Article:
EGU2020-17507, updated on 12 Jun 2020
https://doi.org/10.5194/egusphere-egu2020-17507
EGU General Assembly 2020
© Author(s) 2020. This work is distributed under
the Creative Commons Attribution 4.0 License.

Soils and landscapes as legacies of the sugar industry land use

Raisa Gracheva, Igor Zamotaev, Yulia Konoplyanikova, Natalia Telnova, and Elena Belonovskaya
Raisa Gracheva et al.
  • Institute of Geography of Russian Academy of Sciences, Department of Soil Geography & Evolution, Moscow, Russian Federation (direct@igras.ru)

The sugar industry has been widespread in the world for centuries, accumulating huge amounts of production waste. The development of modern technologies for sugar beet processing has led to the abandonment of dumps and sumps; not all of them were remediated later. In Russia, the industrial production of sugar from sugar beets was established in the early 19th century. For the first time, soils and landscapes formed on abandoned sites of sugar production waste in the Chernozem zone of Russia were studied. The distribution and chronological sequence of abandoned sites were identified using space images and field observation. Sugar production wastes discharged into sumps and landfills contained mainly carbonic lime (СаСО3), caustic lime Ca(OH)2 and organic material, and an admixture of nitrogen, phosphorus potassium and sulfur (about 1-3%). It was revealed that in about 50 years, alkaline soil- geochemical landscapes were formed, which are unusual in the study area. Series of ponds temporarily filled with rainwater – former waste sumps – are covered with dense reed beds (Phragmítes austrális); there, strongly alkaline (pH ≥9), rich in organic matter and bioturbated soils with a thickness of up to 50-60 cm are formed. They can be attributed to Garbic Technosols (Carbonic), but their classification position in WRB needs to be clarified. Reed has spread widely in the surrounding water bodies and rivers; newly formed landscapes enrich waters with nutrients, contributing to their eutrophication. Soil mantle is also complicated by Technosols of industrial sites of sugar factories, soils in the remediated and no-remediated landfills, and soils irrigated with sugar mills' wastewater. All these soils are repositories of large volumes of organic carbon. The study of newly formed soils and landscapes, overgrowing of dumps and sumps is extremely important both for nature conservation and for understanding the seasonal patterns of carbon dioxide emissions from accumulations of organic substances. Integrated soil-geochemical and geobotanical studies of areas affected by the sugar industry can be pioneers, among other things, to expand the horizons of soil and geobotanical classification.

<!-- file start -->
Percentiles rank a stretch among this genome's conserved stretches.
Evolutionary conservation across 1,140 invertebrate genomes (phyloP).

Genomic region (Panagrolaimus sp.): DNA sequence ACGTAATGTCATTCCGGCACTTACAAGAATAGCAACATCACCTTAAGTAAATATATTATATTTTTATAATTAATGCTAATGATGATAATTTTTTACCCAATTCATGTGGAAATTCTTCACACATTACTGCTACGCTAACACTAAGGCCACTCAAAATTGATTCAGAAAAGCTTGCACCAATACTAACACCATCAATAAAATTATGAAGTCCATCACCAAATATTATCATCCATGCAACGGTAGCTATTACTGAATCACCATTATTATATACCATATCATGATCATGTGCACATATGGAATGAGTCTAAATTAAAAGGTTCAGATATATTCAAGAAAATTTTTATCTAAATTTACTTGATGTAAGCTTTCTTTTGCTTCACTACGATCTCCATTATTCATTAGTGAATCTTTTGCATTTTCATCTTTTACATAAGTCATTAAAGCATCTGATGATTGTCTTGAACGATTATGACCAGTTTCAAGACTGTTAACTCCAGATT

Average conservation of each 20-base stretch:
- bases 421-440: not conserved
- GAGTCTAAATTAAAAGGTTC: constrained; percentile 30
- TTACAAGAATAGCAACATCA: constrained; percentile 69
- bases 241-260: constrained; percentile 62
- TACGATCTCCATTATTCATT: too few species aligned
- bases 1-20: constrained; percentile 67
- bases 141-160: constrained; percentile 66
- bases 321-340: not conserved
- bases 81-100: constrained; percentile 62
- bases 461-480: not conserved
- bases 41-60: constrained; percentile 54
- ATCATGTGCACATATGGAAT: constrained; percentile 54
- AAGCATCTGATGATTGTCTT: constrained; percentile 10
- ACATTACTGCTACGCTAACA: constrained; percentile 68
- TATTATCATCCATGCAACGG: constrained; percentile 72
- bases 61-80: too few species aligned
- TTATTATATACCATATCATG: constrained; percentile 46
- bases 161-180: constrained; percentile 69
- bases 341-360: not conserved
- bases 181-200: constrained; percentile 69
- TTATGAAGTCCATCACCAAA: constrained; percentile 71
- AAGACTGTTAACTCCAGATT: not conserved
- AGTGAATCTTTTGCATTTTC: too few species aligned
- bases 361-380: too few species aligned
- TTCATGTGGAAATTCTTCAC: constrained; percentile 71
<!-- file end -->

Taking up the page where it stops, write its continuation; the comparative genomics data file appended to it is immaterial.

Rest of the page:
The work was financially supported by the Russian Foundation for Basic Research, project № 19-29-05025-mk.

How to cite: Gracheva, R., Zamotaev, I., Konoplyanikova, Y., Telnova, N., and Belonovskaya, E.: Soils and landscapes as legacies of the sugar industry land use, EGU General Assembly 2020, Online, 4–8 May 2020, EGU2020-17507, https://doi.org/10.5194/egusphere-egu2020-17507, 2020

Display materials

Display file

Comments on the display material

AC: Author Comment | CC: Community Comment | Report abuse

Display material version 2 – uploaded on 30 Apr 2020
Display material version 1 – uploaded on 30 Apr 2020
  • CC1: Comment on EGU2020-17507, Natalia Telnova, 30 Apr 2020

    I stated that me, Natalia Telnova is not a co-author of this presentation. Pleade correct the list of co-authors and to retarct my name.